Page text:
A Reminder: Experiences Are Not Conclusions.

(NOTE: Based on time elapsed since the posting of this entry, the BS-o-meter calculates this is 3.618% likely to be something that Ferrett now regrets.)

Every so often, I’m forced to haul out my two suicide attempts to justify my opinions on depression.  I’m glad I have them.  If I didn’t have the hospitalization and sleeping pills under my belt, I might be unconvincing.
Thing is, I’m told that if I had real depression, I’d automatically agree with this random depressive person’s viewpoint.  Because all depressive people “know” this to be true.
And no.
Not all depressive people come to the same conclusions.
No group ever does.
There are people raised in evangelist households who believe fiercely in Jesus and others who became staunch atheists – sometimes different outcomes from brothers and sisters who slept in the same room.  There are combat veterans who’ve concluded that wars are useless, and combat veterans who believe war is the only way, and sometimes they’re from the same unit.  There are disabled people who have bottomless pity for anyone who shares their symptoms, and disabled people who have come to believe that the other disabled people are whiners.
Yet too many people argue that “If you walked a mile in my shoes, you’d understand!”  And that’s erasing all of humanity’s glorious and contradictory messiness.  That’s a subtle way of saying all minorities are this hive mind who  all vote Democrat and anyone who votes Republican can’t actually have been raised right.
It’s an explicit way of saying that everyone is secretly a carbon copy of you, and they’d all be like you if they’d been raised as you.
T’aint true, McGee.
Which isn’t to erase your experiences.  I think it’s critical to understand other experiences as best we can, which is why I so frequently draw your attention to other people’s viewpoints.  If you’re a guy, trying to understand what a woman goes through as a member of society is useful.  If you’re a woman, trying to understand the guy’s perspective is useful.  And if you’re binary, understanding what the genderqueer and trans and other folks on the spectrum experience can expand your perspectives.  Speaking out without contemplating whether your situation may differ from other people’s is hurtful and thoughtless and should be rectified.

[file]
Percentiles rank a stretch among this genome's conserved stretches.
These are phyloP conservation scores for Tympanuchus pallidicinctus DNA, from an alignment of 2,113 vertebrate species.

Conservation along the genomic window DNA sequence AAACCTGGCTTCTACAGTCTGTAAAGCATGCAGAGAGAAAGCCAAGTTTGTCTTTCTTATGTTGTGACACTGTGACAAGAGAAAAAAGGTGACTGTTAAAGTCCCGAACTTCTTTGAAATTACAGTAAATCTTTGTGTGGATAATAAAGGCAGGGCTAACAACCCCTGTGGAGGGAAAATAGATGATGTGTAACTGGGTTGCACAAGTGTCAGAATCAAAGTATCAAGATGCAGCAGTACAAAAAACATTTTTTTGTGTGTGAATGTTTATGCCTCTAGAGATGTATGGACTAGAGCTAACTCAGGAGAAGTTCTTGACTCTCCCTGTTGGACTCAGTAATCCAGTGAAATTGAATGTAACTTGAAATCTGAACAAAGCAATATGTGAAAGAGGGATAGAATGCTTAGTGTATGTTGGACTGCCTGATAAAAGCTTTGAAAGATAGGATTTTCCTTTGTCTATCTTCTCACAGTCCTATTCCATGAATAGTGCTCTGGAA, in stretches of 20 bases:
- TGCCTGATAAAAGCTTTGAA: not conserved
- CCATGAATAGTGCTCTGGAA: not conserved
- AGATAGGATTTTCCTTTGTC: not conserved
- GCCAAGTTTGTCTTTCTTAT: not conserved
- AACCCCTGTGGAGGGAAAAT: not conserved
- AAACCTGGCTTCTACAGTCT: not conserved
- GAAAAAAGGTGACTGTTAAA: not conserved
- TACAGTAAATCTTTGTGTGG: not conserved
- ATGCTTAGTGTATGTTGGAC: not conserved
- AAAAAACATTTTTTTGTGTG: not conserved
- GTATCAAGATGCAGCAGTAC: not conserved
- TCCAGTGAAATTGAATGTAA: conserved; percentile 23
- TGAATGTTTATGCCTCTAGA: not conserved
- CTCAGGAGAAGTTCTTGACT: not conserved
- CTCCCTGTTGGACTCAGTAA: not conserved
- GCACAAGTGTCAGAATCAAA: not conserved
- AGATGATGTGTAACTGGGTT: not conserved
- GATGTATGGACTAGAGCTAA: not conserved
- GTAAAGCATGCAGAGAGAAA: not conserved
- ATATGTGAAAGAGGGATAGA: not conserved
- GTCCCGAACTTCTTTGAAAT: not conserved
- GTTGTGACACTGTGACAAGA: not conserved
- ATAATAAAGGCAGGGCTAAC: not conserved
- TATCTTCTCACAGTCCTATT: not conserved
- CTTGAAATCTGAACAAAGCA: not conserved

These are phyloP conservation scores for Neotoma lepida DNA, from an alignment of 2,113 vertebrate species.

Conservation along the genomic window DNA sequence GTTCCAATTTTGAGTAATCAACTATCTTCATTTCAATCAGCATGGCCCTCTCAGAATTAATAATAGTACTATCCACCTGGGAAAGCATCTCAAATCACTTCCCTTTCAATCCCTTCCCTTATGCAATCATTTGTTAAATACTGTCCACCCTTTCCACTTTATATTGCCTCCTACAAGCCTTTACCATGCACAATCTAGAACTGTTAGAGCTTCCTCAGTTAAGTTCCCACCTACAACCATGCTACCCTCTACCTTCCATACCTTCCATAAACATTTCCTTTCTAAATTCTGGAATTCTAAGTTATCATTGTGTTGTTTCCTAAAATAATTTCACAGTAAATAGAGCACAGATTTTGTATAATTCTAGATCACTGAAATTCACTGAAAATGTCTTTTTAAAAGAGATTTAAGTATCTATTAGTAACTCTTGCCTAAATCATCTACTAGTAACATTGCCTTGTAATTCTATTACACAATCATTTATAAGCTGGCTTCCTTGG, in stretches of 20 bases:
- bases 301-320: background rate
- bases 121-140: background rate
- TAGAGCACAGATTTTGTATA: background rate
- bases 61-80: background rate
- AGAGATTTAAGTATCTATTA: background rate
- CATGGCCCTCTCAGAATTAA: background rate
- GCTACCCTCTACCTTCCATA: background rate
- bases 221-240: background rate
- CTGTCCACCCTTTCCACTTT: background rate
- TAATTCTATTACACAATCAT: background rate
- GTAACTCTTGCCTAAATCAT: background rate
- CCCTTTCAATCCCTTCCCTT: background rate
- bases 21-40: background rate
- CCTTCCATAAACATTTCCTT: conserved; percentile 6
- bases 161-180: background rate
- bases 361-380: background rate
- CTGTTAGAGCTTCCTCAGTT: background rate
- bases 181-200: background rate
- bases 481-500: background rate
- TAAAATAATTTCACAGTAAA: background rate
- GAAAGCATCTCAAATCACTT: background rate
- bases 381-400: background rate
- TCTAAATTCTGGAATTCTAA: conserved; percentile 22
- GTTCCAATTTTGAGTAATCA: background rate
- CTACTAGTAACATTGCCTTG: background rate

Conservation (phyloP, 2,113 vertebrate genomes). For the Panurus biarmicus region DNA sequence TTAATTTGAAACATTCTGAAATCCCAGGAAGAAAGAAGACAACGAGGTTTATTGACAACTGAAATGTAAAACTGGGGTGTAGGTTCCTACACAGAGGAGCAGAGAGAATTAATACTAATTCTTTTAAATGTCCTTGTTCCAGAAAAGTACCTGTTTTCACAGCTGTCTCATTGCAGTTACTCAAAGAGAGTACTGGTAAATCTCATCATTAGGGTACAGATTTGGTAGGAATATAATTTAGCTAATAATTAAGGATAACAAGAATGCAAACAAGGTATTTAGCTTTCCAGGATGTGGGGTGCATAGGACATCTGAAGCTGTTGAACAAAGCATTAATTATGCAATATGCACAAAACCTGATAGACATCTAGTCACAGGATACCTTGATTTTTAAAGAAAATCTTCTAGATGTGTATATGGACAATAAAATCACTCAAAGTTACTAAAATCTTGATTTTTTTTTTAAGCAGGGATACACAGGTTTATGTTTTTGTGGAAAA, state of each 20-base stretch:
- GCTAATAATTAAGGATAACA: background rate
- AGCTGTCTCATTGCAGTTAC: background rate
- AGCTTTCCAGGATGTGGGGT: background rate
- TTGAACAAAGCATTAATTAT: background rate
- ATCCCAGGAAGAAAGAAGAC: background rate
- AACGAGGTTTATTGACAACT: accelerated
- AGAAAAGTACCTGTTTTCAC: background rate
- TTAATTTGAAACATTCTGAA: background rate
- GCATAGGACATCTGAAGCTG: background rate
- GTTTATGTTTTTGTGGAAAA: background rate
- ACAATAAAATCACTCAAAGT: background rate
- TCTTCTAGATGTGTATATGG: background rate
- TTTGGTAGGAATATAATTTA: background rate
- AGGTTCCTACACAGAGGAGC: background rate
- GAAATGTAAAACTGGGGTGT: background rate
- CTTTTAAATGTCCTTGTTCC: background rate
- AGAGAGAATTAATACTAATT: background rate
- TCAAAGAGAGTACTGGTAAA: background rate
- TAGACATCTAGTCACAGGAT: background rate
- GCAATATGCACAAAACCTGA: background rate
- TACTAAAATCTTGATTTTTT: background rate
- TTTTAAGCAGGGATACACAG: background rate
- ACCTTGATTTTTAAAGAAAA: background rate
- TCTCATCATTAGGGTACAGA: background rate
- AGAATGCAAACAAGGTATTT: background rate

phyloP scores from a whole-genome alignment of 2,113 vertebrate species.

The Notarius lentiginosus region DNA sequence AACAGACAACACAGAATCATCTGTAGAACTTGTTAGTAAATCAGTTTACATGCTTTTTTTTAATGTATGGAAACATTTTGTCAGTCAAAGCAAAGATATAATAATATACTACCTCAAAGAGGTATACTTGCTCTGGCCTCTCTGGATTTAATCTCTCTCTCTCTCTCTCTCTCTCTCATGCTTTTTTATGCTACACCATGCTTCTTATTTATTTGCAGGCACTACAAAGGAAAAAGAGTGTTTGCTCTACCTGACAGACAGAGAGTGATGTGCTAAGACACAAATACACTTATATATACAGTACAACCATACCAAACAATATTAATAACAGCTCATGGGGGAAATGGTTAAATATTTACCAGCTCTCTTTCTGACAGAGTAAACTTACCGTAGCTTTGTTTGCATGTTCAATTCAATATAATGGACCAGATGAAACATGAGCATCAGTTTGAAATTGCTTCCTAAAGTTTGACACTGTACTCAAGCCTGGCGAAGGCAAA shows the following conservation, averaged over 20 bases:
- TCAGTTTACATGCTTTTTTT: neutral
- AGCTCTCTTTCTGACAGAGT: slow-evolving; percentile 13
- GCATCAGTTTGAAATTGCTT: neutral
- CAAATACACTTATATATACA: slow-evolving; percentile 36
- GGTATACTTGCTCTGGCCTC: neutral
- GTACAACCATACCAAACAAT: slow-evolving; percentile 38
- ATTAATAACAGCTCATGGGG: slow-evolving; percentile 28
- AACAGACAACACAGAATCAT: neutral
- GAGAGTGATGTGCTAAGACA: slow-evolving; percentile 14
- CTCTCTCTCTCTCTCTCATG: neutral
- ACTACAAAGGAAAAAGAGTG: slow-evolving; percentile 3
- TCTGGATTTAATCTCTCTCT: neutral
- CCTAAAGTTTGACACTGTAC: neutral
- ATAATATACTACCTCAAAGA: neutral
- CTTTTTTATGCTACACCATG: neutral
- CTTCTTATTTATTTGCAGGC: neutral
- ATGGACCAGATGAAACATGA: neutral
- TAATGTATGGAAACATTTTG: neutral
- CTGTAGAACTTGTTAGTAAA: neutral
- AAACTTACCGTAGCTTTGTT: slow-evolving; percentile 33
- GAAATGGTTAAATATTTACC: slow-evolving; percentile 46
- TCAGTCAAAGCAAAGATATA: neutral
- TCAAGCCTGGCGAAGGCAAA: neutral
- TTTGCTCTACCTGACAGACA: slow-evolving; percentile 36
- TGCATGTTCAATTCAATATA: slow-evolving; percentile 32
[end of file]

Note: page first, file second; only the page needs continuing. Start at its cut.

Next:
But what occasionally happens when people from the same background clash is an immediate war of credentials.  “Hey, did you do this?”  “I did that, and better!”  And the next thing you know everyone’s snarled in a gigantic game of one-up because the person with the worst experiences is the one who has the “real” viewpoint.  You wouldn’t think that if you’d been through my hell!
They might think that.  Your experience is not someone else’s conclusion.
We’re different.
That is, astoundingly, why we make progress.

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